In a move that could change philanthropy, foundations are asking investors to finance grant-making to nonprofits, which are essential to a post-pandemic recovery and more equitable future.
Canceled fundraisers, lost corporate sponsorships and reductions in grant money are just a few of the challenges that nonprofit organizations have struggled to overcome as the coronavirus pandemic squeezes their budgets right when their services are even more critical.
To meet that extraordinary need, large private foundations—such as the Ford Foundation, Doris Duke Charitable Foundation and the MacArthur Foundation1—have turned to a nontraditional source of funding: the public bond market.
“We are facing a once-in-a-century crisis, and we must respond in unprecedented ways to sustain organizations that are advancing the fight against inequality at a time when the need is more pressing than ever," said Darren Walker, President of the Ford Foundation, which in early June issued a $1 billion first-ever social bond by a foundation, for which Morgan Stanley served as joint bookrunner and co-sustainability structuring agent.
Issuing debt at scale for nonprofit grant-making represents a new approach for foundations.
The timing may be just right. Fixed-income investors are looking for stable securities that nevertheless can still return more than Treasury bonds, which continue at historically low yields. That these bonds also let investors fund critical grant-making to nonprofits in dire need adds to the appeal.
Issuing debt at scale for nonprofit grant-making represents a new approach for foundations, allowing them to boost their giving at a time when many nonprofits face reductions in funding. Realizing they can leverage their strong credit ratings and the debt market’s low borrowing costs, foundations use the bonds to raise capital they can then distribute to smaller nonprofits that lack such recourse. This also allows foundations to preserve their endowments, which may fluctuate in value given the market volatility.
“The nonprofit sector will be fundamentally upended and diminished by the economic fallout from Covid-19,” says Walker. “The proceeds of the social bond sale will support and stabilize social justice, human services, arts, and cultural organizations who must be essential voices in influencing the recovery and reimagining a new normal that is more just and inclusive.”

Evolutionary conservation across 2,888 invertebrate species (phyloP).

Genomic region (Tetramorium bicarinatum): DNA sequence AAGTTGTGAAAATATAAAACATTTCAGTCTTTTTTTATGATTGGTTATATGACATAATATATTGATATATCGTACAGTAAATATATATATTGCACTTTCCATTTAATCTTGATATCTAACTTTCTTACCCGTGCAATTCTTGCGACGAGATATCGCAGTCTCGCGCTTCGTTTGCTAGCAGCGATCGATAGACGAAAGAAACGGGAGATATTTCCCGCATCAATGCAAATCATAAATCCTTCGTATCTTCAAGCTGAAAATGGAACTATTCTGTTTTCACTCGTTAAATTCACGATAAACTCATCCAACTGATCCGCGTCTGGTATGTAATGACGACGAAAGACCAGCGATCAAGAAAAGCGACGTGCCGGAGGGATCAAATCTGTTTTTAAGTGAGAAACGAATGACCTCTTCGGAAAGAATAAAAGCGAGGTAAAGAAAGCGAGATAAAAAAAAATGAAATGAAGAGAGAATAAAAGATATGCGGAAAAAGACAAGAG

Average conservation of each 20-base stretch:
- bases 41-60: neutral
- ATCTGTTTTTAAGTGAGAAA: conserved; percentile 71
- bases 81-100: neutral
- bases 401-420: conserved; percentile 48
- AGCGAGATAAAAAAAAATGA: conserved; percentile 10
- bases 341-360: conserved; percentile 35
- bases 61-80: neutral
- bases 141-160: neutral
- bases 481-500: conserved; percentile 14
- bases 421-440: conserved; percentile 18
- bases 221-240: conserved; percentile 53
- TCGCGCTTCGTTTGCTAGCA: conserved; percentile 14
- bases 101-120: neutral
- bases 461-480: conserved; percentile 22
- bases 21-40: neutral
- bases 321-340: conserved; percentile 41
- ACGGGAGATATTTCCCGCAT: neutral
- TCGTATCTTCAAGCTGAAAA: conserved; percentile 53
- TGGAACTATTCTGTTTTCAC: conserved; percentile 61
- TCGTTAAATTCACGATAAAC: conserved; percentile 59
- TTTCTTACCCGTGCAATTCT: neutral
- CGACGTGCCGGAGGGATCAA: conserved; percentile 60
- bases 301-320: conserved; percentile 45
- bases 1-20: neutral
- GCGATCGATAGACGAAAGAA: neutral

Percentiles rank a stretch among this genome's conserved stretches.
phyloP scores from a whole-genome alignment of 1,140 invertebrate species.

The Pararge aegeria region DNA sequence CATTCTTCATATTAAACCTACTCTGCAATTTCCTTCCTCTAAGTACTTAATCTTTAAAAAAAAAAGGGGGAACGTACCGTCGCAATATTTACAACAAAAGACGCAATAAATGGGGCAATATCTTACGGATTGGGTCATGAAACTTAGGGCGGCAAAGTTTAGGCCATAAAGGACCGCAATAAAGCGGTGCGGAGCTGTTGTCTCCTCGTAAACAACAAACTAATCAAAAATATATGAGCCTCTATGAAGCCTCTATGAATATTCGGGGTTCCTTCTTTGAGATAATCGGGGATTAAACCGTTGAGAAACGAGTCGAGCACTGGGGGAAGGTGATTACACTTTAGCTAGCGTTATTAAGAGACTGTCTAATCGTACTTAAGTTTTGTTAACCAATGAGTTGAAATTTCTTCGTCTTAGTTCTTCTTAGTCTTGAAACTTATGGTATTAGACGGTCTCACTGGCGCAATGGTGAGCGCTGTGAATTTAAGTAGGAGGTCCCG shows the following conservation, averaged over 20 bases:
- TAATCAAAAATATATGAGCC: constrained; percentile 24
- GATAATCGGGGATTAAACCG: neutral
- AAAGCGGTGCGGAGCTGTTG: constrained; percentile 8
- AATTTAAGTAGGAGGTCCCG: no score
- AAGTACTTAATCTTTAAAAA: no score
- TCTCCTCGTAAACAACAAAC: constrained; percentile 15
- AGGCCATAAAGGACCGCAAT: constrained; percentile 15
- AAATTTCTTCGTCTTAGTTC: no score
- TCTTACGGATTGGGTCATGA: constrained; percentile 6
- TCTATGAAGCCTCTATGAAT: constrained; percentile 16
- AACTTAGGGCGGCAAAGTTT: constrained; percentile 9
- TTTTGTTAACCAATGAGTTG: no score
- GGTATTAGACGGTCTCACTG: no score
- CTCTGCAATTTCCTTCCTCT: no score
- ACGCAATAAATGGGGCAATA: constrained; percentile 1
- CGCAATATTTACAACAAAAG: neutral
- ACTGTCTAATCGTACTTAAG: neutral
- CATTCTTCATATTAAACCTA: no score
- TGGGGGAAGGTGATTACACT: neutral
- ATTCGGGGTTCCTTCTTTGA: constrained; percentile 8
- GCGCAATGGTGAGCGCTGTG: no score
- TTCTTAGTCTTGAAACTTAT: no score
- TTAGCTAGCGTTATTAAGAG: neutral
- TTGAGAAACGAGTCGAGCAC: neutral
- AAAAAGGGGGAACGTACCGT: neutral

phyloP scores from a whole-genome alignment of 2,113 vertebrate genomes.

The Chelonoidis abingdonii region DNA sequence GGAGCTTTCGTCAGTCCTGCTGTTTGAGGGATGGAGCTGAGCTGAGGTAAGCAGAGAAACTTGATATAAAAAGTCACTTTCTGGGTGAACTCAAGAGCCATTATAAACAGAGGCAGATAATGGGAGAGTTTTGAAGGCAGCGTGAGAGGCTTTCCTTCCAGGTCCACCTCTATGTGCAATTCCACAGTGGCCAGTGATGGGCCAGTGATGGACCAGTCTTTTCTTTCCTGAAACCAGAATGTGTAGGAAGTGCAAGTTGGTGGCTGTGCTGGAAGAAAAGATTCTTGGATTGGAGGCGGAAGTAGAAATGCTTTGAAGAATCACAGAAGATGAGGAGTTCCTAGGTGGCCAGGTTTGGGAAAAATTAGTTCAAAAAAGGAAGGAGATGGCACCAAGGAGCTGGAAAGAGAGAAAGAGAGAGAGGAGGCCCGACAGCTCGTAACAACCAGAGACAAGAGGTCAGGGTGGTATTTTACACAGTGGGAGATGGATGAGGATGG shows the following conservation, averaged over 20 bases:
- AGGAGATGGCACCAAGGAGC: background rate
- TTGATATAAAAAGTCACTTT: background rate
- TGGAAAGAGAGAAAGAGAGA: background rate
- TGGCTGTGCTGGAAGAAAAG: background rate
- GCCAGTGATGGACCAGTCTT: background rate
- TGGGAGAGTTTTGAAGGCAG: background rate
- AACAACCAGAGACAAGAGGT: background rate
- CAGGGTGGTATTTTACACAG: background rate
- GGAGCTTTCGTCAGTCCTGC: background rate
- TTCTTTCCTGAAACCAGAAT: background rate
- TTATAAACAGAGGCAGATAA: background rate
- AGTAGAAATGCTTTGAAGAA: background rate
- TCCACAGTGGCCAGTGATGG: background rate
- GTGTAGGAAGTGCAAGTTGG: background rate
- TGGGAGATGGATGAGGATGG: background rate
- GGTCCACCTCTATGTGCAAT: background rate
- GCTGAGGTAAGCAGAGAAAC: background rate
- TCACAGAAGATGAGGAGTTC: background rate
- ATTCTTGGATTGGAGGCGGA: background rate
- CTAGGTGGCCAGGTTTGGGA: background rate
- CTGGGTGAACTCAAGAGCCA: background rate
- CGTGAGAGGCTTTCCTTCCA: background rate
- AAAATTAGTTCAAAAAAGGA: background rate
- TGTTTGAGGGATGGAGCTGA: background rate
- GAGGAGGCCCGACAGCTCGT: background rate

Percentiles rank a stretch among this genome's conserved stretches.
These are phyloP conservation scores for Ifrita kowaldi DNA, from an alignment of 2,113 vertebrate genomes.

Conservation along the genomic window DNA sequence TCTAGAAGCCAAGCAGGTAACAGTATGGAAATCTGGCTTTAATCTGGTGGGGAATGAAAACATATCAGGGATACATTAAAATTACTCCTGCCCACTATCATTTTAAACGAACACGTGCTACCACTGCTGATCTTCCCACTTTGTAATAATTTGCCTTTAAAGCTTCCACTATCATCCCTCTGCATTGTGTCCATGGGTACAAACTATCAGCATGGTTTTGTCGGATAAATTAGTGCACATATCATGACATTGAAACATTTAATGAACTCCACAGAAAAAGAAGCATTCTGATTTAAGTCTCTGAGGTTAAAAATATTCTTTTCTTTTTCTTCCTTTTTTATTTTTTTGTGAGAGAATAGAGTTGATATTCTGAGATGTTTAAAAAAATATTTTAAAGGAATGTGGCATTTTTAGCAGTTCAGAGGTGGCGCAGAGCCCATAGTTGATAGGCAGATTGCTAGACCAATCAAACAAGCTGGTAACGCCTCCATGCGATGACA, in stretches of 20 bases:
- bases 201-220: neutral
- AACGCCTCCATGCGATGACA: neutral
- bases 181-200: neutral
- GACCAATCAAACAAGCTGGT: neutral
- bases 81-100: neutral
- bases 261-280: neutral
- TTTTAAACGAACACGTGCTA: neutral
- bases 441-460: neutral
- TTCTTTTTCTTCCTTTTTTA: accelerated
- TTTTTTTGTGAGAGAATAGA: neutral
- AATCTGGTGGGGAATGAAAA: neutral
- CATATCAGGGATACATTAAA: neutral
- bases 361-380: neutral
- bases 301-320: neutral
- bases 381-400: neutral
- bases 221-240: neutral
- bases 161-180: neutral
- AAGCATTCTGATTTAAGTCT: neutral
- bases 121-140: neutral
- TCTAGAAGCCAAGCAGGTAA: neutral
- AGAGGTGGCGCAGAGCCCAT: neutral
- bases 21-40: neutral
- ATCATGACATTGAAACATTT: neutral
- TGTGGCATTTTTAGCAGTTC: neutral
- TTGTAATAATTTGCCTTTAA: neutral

The Ford Foundation, which supports hundreds of organizations, including Color of Change, the Equal Justice Initiative, Black Youth Project 100 and the National Employment Law Project,2 has led the way, but other foundations haven’t been far behind. This month, the Doris Duke Charitable Foundation expects to issue a $100 million social bond, with Morgan Stanley engaged as an underwriter. The firm is leveraging its Public Finance, Global Capital Markets, Sales and Trading, and Global Sustainable Finance teams to bring the bonds to market. Each of the offerings will increase grant-making to nonprofits positioned to address coronavirus and social inequality issues for local communities.
Investors have reacted positively. The Ford bond garnered significant investor interest3 and attracted a broad range of investors, including insurance companies, bond funds, hedge funds and retail investors, according to Eric Wild, a Managing Director in Morgan Stanley’s Public Finance department, which led the deal.
Walker (a member of the Advisory Board for Morgan Stanley’s Institute for Sustainable Investing) and Morgan Stanley’s Chief Sustainability Officer Audrey Choi hosted a call with more than 200 of Morgan Stanley’s financial advisors, some of whom purchased the debt on behalf of their clients. Asset managers also bought the bond through strategies available on the firm’s Investing with Impact platform, which offers investment solutions designed to advance environmental, economic and social goals.
Whether because of Covid-19 or social justice movements, the ‘S’ in ESG is becoming increasingly important.
Partially fueling the demand is the growing popularity of sustainable investing among institutional asset owners, who perceive the potential for attractive financial performance alongside positive impact on the planet or society, just as regulations are driving greater disclosures on environmental, social and governance (ESG) factors.
The bonds can offset the volatility of other investments, Wild says, while offering higher yields than government bonds over the long term. “Investors viewed the bonds as solid investments with the highest possible ratings, offering the opportunity to earn a yield well above Treasury rate, and within the social bond context,” he says.
Moreover, the bonds offer investors a way to target purely social causes, a less common option than addressing environmental issues, according to Wild. In fact, volume for sustainability bond issuances shows that social bond offerings reached just $17 billion in 2019, compared with $235 billion for green bonds to finance environmental efforts that same year.4
“Whether because of Covid-19 or social justice movements, the ‘S’ in ESG is becoming increasingly important right now,” says Jamie Martin, an Executive Director in Morgan Stanley’s Global Sustainable Finance group. “Organizations and investors are waking up to the role that capital markets can play in scaling solutions that are of the size that’s needed to start to address these systemic challenges.”